Transplant News Sharing // News from Source

Mayukh Choudhury

According to data provided by the National Organ and Tissue Transplantation Organisation (NOTTO), the number of heart transplants being performed in India saw a 10 time increase in 2018. The number of heart transplantations across India in between 2016 and 2018 was nearly 300 then, compared to the 350 transplants between 1995 and 2015. Incidentally, 2016 was also the year when Milaap, India’s pioneering platform for individual to individual giving saw a 5x increase in medical fundraisers.

When we started the platform back in 2010, it was being widely used by passionate individuals to raise funds for a wide variety of causes. Common themes included education, rural development and animal welfare. In the midst of all this, we saw a tale that touched our lives and changed it forever. It was at the very end of 2015 when some youngsters approached us to raise funds for their friend Abhishek who needed a heart transplant.

Abhishek Dalvi, a Mumbaikar, had only 15% of his heart functioning and was rapidly inching towards death. The only hopeful solution was a heart transplant, still uncommon at the time, and quite expensive (costing a whopping Rs. 30 Lakh) due to the nature of the procedure. While we watched, awestruck, how this group mobilized all their contacts to collect the huge amount within two weeks, the success of this particular transplant, and the immediate spike in medical fundraisers made us realize a few things.

For one, the evolution of crowdfunding was going to be different from what we had envisioned it to be. Backed by a digital boom and the rise of online payments, the Indian market was quickly resorting to this fast and transparent technique to fund personal emergencies more than social issues. Even donors were responding faster and better when it came to helping fund an urgent, life-saving treatment. The biggest of all realizations was however, that we, as a platform were now looking at an entirely different role. We were not only a custodian of funds, but we now also stood between life and death for people. We had to customize our offerings to suit the growing needs of a crowd that needed us in a more sensitive and extremely difficult situation.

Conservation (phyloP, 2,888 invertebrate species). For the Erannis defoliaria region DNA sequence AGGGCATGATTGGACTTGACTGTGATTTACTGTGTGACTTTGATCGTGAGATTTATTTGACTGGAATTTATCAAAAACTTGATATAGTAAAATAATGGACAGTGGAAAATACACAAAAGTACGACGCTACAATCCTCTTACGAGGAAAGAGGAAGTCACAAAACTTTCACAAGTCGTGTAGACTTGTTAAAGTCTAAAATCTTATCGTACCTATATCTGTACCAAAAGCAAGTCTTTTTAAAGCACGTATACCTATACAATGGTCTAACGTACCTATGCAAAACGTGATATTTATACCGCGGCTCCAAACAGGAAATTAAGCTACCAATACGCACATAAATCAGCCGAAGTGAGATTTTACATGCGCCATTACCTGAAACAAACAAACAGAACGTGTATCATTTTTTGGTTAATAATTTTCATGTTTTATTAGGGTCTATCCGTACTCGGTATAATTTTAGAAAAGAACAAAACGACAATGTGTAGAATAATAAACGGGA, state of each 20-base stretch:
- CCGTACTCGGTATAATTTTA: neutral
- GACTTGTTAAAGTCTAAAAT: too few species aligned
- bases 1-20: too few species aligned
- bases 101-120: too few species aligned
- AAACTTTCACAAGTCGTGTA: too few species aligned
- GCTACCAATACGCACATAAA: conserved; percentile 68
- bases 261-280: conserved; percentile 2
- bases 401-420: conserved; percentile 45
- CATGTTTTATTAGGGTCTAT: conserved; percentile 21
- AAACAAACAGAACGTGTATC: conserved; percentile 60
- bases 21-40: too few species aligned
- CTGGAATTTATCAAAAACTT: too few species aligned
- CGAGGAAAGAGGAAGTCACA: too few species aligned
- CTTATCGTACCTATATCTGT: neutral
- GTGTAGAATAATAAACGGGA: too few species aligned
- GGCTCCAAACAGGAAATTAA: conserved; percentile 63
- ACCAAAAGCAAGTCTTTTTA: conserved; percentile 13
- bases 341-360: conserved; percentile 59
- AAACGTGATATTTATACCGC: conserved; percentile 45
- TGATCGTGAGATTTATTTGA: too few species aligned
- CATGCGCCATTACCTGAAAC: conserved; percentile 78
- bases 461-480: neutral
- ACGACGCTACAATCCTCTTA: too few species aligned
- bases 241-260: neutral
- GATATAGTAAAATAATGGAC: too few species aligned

It was also around this time that the National Health Accounts, Min. of Health and Family Welfare declared that of the $90 billion spent by Indians on healthcare expenses every year, out of pocket expenses amounted to $60 billion. It was clear that there was a growing need for help from an extended network of friends and family once trapped in a medical emergency. Since healthcare emergencies are sensitive times, it also became important to safeguard the kindness of donors who could now see such fundraisers everywhere on social media.

We revamped our processes of verification, fund disbursal and reworked our features that enabled people to share the fundraiser in the right circles to make the process completely hassle-free and simple for our campaign organizers. People could now share any fundraiser with the hundreds and thousands on their social media pages in one click and raise funds transparently with a live public update on the supporters and amount collected so far.

At the same time, we also had a completely new responsibility towards our donors now. We worked to collaborate with hospitals to hasten the process of getting documents, cost estimates, patient details and even medical expense records to make the process more transparent. donors. We made updates a mandate, especially at the time of fund withdrawal, and added buttons so that people could contact the organizer directly, request an update or even report a fundraiser. Needless to say, we also integrated all available payment modes to make the process more and more seamless, and extended our support team’s service to over 15 hours a day.

The digital crowdfunding space is evolving rapidly today, and people are now using it for a wide array of causes from disaster relief to helping children access better education, sports training or even to help a certain marginalized community wade through a social problem. Yet, about 80% of the money raised through the platform is to fund medical emergencies or life saving treatments like organ transplants, cancer-care and even rare diseases.

On awareness days, we mostly speak of maintaining good health and the prevention of diseases. While I hope everyone is doing their best to secure the heart health of yourself and your loved ones, I would like to also tell those in the midst of an unfortunate cardiac emergency that they are not alone. Even in these tough times, your friends are willing to stand by you. All you need to do is ask for help.

The author is CEO and co-founder, Milaap

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